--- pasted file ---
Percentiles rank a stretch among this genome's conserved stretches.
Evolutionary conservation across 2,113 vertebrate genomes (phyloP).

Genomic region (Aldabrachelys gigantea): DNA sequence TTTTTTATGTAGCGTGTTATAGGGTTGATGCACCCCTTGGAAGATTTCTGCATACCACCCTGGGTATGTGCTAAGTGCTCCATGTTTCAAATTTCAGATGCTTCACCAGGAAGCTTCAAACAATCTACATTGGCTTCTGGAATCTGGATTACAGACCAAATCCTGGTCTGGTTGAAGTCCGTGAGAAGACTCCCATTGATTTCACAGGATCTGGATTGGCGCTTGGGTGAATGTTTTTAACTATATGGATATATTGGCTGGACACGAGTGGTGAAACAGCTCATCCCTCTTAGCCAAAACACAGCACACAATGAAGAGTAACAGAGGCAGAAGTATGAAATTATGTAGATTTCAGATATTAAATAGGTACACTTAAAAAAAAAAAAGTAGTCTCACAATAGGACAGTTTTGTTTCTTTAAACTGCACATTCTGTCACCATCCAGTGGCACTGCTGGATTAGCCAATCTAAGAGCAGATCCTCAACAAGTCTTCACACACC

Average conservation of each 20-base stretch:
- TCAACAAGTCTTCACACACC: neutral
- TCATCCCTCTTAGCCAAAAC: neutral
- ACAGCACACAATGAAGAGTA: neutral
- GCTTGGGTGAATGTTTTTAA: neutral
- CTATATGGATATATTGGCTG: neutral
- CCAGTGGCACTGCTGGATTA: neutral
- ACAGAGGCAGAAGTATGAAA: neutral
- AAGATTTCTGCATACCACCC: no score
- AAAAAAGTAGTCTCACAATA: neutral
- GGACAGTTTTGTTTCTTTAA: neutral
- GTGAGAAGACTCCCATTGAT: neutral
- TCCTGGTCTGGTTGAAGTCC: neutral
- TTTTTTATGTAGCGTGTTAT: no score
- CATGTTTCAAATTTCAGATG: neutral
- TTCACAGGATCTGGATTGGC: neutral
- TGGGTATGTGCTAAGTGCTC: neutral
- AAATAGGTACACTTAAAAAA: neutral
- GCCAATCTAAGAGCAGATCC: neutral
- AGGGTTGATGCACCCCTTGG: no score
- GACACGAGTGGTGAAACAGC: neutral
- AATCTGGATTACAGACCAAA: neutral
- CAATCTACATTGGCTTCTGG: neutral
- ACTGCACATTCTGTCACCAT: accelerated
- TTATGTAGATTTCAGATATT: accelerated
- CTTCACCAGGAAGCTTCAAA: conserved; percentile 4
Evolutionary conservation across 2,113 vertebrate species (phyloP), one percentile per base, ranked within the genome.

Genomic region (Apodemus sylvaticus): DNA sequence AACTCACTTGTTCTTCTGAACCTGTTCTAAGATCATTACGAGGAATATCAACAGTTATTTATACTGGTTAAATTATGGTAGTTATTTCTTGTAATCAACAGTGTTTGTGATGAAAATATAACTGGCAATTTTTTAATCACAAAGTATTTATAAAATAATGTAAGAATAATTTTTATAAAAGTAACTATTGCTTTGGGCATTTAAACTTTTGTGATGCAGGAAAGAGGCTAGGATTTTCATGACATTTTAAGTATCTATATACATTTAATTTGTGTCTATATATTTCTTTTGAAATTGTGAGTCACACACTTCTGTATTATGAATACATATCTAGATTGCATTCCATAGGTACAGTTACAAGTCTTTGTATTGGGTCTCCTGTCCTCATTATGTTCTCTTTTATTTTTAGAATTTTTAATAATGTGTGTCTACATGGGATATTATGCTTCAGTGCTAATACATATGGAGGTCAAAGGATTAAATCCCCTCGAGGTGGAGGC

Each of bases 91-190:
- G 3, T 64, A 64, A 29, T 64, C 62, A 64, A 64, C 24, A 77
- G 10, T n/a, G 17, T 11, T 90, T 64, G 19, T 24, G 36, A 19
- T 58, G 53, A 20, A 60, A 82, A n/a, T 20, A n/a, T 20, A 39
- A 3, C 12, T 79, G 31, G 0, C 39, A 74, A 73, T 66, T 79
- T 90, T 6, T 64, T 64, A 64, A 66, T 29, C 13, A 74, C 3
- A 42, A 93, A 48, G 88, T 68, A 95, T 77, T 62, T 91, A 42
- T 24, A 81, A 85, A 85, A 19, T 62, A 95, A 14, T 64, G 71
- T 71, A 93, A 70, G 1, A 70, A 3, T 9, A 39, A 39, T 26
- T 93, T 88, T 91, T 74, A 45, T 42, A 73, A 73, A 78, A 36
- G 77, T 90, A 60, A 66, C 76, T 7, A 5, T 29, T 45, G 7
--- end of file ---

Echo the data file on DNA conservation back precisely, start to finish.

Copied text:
Percentiles rank a stretch among this genome's conserved stretches.
Evolutionary conservation across 2,113 vertebrate genomes (phyloP).

Genomic region (Aldabrachelys gigantea): DNA sequence TTTTTTATGTAGCGTGTTATAGGGTTGATGCACCCCTTGGAAGATTTCTGCATACCACCCTGGGTATGTGCTAAGTGCTCCATGTTTCAAATTTCAGATGCTTCACCAGGAAGCTTCAAACAATCTACATTGGCTTCTGGAATCTGGATTACAGACCAAATCCTGGTCTGGTTGAAGTCCGTGAGAAGACTCCCATTGATTTCACAGGATCTGGATTGGCGCTTGGGTGAATGTTTTTAACTATATGGATATATTGGCTGGACACGAGTGGTGAAACAGCTCATCCCTCTTAGCCAAAACACAGCACACAATGAAGAGTAACAGAGGCAGAAGTATGAAATTATGTAGATTTCAGATATTAAATAGGTACACTTAAAAAAAAAAAAGTAGTCTCACAATAGGACAGTTTTGTTTCTTTAAACTGCACATTCTGTCACCATCCAGTGGCACTGCTGGATTAGCCAATCTAAGAGCAGATCCTCAACAAGTCTTCACACACC

Average conservation of each 20-base stretch:
- TCAACAAGTCTTCACACACC: neutral
- TCATCCCTCTTAGCCAAAAC: neutral
- ACAGCACACAATGAAGAGTA: neutral
- GCTTGGGTGAATGTTTTTAA: neutral
- CTATATGGATATATTGGCTG: neutral
- CCAGTGGCACTGCTGGATTA: neutral
- ACAGAGGCAGAAGTATGAAA: neutral
- AAGATTTCTGCATACCACCC: no score
- AAAAAAGTAGTCTCACAATA: neutral
- GGACAGTTTTGTTTCTTTAA: neutral
- GTGAGAAGACTCCCATTGAT: neutral
- TCCTGGTCTGGTTGAAGTCC: neutral
- TTTTTTATGTAGCGTGTTAT: no score
- CATGTTTCAAATTTCAGATG: neutral
- TTCACAGGATCTGGATTGGC: neutral
- TGGGTATGTGCTAAGTGCTC: neutral
- AAATAGGTACACTTAAAAAA: neutral
- GCCAATCTAAGAGCAGATCC: neutral
- AGGGTTGATGCACCCCTTGG: no score
- GACACGAGTGGTGAAACAGC: neutral
- AATCTGGATTACAGACCAAA: neutral
- CAATCTACATTGGCTTCTGG: neutral
- ACTGCACATTCTGTCACCAT: accelerated
- TTATGTAGATTTCAGATATT: accelerated
- CTTCACCAGGAAGCTTCAAA: conserved; percentile 4
Evolutionary conservation across 2,113 vertebrate species (phyloP), one percentile per base, ranked within the genome.

Genomic region (Apodemus sylvaticus): DNA sequence AACTCACTTGTTCTTCTGAACCTGTTCTAAGATCATTACGAGGAATATCAACAGTTATTTATACTGGTTAAATTATGGTAGTTATTTCTTGTAATCAACAGTGTTTGTGATGAAAATATAACTGGCAATTTTTTAATCACAAAGTATTTATAAAATAATGTAAGAATAATTTTTATAAAAGTAACTATTGCTTTGGGCATTTAAACTTTTGTGATGCAGGAAAGAGGCTAGGATTTTCATGACATTTTAAGTATCTATATACATTTAATTTGTGTCTATATATTTCTTTTGAAATTGTGAGTCACACACTTCTGTATTATGAATACATATCTAGATTGCATTCCATAGGTACAGTTACAAGTCTTTGTATTGGGTCTCCTGTCCTCATTATGTTCTCTTTTATTTTTAGAATTTTTAATAATGTGTGTCTACATGGGATATTATGCTTCAGTGCTAATACATATGGAGGTCAAAGGATTAAATCCCCTCGAGGTGGAGGC

Each of bases 91-190:
- G 3, T 64, A 64, A 29, T 64, C 62, A 64, A 64, C 24, A 77
- G 10, T n/a, G 17, T 11, T 90, T 64, G 19, T 24, G 36, A 19
- T 58, G 53, A 20, A 60, A 82, A n/a, T 20, A n/a, T 20, A 39
- A 3, C 12, T 79, G 31, G 0, C 39, A 74, A 73, T 66, T 79
- T 90, T 6, T 64, T 64, A 64, A 66, T 29, C 13, A 74, C 3
- A 42, A 93, A 48, G 88, T 68, A 95, T 77, T 62, T 91, A 42
- T 24, A 81, A 85, A 85, A 19, T 62, A 95, A 14, T 64, G 71
- T 71, A 93, A 70, G 1, A 70, A 3, T 9, A 39, A 39, T 26
- T 93, T 88, T 91, T 74, A 45, T 42, A 73, A 73, A 78, A 36
- G 77, T 90, A 60, A 66, C 76, T 7, A 5, T 29, T 45, G 7